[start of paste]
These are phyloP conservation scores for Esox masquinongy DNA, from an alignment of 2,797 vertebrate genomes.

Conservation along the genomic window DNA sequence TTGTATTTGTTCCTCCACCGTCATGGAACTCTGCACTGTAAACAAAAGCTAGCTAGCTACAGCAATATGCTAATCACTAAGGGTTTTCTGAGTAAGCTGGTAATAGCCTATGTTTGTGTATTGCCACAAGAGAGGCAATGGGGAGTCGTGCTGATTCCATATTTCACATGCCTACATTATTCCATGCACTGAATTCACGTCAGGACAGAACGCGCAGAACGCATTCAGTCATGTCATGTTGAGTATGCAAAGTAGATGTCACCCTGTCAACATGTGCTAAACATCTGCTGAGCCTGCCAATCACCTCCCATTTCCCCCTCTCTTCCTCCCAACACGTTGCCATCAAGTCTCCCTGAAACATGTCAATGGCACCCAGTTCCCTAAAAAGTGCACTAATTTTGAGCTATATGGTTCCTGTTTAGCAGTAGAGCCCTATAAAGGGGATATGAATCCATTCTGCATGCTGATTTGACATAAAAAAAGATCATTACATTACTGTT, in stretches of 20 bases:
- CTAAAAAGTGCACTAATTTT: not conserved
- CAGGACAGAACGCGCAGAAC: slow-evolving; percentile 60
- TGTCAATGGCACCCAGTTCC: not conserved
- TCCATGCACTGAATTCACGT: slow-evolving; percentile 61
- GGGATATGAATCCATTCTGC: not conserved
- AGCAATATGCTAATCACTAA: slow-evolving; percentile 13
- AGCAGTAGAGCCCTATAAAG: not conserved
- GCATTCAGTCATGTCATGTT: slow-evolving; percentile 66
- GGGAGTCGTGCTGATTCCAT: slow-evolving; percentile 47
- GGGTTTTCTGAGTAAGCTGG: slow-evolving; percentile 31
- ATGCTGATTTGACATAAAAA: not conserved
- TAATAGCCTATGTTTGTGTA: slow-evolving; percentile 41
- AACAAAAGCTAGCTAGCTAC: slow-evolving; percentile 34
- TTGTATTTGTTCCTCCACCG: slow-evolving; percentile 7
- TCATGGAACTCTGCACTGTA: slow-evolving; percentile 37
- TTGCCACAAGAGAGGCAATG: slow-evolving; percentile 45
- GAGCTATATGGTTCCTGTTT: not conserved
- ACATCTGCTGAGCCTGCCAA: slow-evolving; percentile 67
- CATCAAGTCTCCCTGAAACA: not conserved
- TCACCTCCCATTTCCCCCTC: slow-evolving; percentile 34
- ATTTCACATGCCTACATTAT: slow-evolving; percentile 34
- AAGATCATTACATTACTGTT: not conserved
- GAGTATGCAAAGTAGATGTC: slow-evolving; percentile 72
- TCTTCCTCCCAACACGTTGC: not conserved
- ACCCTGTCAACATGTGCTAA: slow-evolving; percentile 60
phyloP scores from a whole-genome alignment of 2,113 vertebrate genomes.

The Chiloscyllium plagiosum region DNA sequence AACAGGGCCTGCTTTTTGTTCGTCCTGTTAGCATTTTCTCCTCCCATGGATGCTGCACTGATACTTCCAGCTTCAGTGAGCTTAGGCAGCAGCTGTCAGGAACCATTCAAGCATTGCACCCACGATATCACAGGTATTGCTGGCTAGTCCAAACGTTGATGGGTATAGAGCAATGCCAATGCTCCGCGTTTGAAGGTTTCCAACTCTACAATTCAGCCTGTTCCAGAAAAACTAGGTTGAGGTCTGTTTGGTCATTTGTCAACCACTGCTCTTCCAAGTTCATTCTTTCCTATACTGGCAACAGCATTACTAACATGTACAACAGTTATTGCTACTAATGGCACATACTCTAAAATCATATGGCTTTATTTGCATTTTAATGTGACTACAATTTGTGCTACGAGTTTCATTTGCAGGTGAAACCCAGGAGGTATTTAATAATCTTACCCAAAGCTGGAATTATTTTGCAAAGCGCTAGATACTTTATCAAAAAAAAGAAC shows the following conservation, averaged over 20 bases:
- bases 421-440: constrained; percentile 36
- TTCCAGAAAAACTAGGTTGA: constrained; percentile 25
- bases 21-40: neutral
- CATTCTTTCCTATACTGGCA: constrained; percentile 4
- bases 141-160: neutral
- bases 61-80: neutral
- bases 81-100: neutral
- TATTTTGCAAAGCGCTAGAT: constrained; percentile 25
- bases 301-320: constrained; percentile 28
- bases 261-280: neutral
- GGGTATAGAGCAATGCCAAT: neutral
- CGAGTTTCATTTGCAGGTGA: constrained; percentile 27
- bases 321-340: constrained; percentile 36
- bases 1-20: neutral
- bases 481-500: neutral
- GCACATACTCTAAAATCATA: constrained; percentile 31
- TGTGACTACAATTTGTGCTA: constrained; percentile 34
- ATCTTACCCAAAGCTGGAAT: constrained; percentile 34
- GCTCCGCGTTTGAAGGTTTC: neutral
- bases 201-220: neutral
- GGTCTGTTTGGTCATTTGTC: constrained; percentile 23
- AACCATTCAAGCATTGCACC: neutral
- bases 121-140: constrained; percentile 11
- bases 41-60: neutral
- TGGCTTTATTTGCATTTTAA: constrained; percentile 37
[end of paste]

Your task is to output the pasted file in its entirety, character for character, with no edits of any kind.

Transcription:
These are phyloP conservation scores for Esox masquinongy DNA, from an alignment of 2,797 vertebrate genomes.

Conservation along the genomic window DNA sequence TTGTATTTGTTCCTCCACCGTCATGGAACTCTGCACTGTAAACAAAAGCTAGCTAGCTACAGCAATATGCTAATCACTAAGGGTTTTCTGAGTAAGCTGGTAATAGCCTATGTTTGTGTATTGCCACAAGAGAGGCAATGGGGAGTCGTGCTGATTCCATATTTCACATGCCTACATTATTCCATGCACTGAATTCACGTCAGGACAGAACGCGCAGAACGCATTCAGTCATGTCATGTTGAGTATGCAAAGTAGATGTCACCCTGTCAACATGTGCTAAACATCTGCTGAGCCTGCCAATCACCTCCCATTTCCCCCTCTCTTCCTCCCAACACGTTGCCATCAAGTCTCCCTGAAACATGTCAATGGCACCCAGTTCCCTAAAAAGTGCACTAATTTTGAGCTATATGGTTCCTGTTTAGCAGTAGAGCCCTATAAAGGGGATATGAATCCATTCTGCATGCTGATTTGACATAAAAAAAGATCATTACATTACTGTT, in stretches of 20 bases:
- CTAAAAAGTGCACTAATTTT: not conserved
- CAGGACAGAACGCGCAGAAC: slow-evolving; percentile 60
- TGTCAATGGCACCCAGTTCC: not conserved
- TCCATGCACTGAATTCACGT: slow-evolving; percentile 61
- GGGATATGAATCCATTCTGC: not conserved
- AGCAATATGCTAATCACTAA: slow-evolving; percentile 13
- AGCAGTAGAGCCCTATAAAG: not conserved
- GCATTCAGTCATGTCATGTT: slow-evolving; percentile 66
- GGGAGTCGTGCTGATTCCAT: slow-evolving; percentile 47
- GGGTTTTCTGAGTAAGCTGG: slow-evolving; percentile 31
- ATGCTGATTTGACATAAAAA: not conserved
- TAATAGCCTATGTTTGTGTA: slow-evolving; percentile 41
- AACAAAAGCTAGCTAGCTAC: slow-evolving; percentile 34
- TTGTATTTGTTCCTCCACCG: slow-evolving; percentile 7
- TCATGGAACTCTGCACTGTA: slow-evolving; percentile 37
- TTGCCACAAGAGAGGCAATG: slow-evolving; percentile 45
- GAGCTATATGGTTCCTGTTT: not conserved
- ACATCTGCTGAGCCTGCCAA: slow-evolving; percentile 67
- CATCAAGTCTCCCTGAAACA: not conserved
- TCACCTCCCATTTCCCCCTC: slow-evolving; percentile 34
- ATTTCACATGCCTACATTAT: slow-evolving; percentile 34
- AAGATCATTACATTACTGTT: not conserved
- GAGTATGCAAAGTAGATGTC: slow-evolving; percentile 72
- TCTTCCTCCCAACACGTTGC: not conserved
- ACCCTGTCAACATGTGCTAA: slow-evolving; percentile 60
phyloP scores from a whole-genome alignment of 2,113 vertebrate genomes.

The Chiloscyllium plagiosum region DNA sequence AACAGGGCCTGCTTTTTGTTCGTCCTGTTAGCATTTTCTCCTCCCATGGATGCTGCACTGATACTTCCAGCTTCAGTGAGCTTAGGCAGCAGCTGTCAGGAACCATTCAAGCATTGCACCCACGATATCACAGGTATTGCTGGCTAGTCCAAACGTTGATGGGTATAGAGCAATGCCAATGCTCCGCGTTTGAAGGTTTCCAACTCTACAATTCAGCCTGTTCCAGAAAAACTAGGTTGAGGTCTGTTTGGTCATTTGTCAACCACTGCTCTTCCAAGTTCATTCTTTCCTATACTGGCAACAGCATTACTAACATGTACAACAGTTATTGCTACTAATGGCACATACTCTAAAATCATATGGCTTTATTTGCATTTTAATGTGACTACAATTTGTGCTACGAGTTTCATTTGCAGGTGAAACCCAGGAGGTATTTAATAATCTTACCCAAAGCTGGAATTATTTTGCAAAGCGCTAGATACTTTATCAAAAAAAAGAAC shows the following conservation, averaged over 20 bases:
- bases 421-440: constrained; percentile 36
- TTCCAGAAAAACTAGGTTGA: constrained; percentile 25
- bases 21-40: neutral
- CATTCTTTCCTATACTGGCA: constrained; percentile 4
- bases 141-160: neutral
- bases 61-80: neutral
- bases 81-100: neutral
- TATTTTGCAAAGCGCTAGAT: constrained; percentile 25
- bases 301-320: constrained; percentile 28
- bases 261-280: neutral
- GGGTATAGAGCAATGCCAAT: neutral
- CGAGTTTCATTTGCAGGTGA: constrained; percentile 27
- bases 321-340: constrained; percentile 36
- bases 1-20: neutral
- bases 481-500: neutral
- GCACATACTCTAAAATCATA: constrained; percentile 31
- TGTGACTACAATTTGTGCTA: constrained; percentile 34
- ATCTTACCCAAAGCTGGAAT: constrained; percentile 34
- GCTCCGCGTTTGAAGGTTTC: neutral
- bases 201-220: neutral
- GGTCTGTTTGGTCATTTGTC: constrained; percentile 23
- AACCATTCAAGCATTGCACC: neutral
- bases 121-140: constrained; percentile 11
- bases 41-60: neutral
- TGGCTTTATTTGCATTTTAA: constrained; percentile 37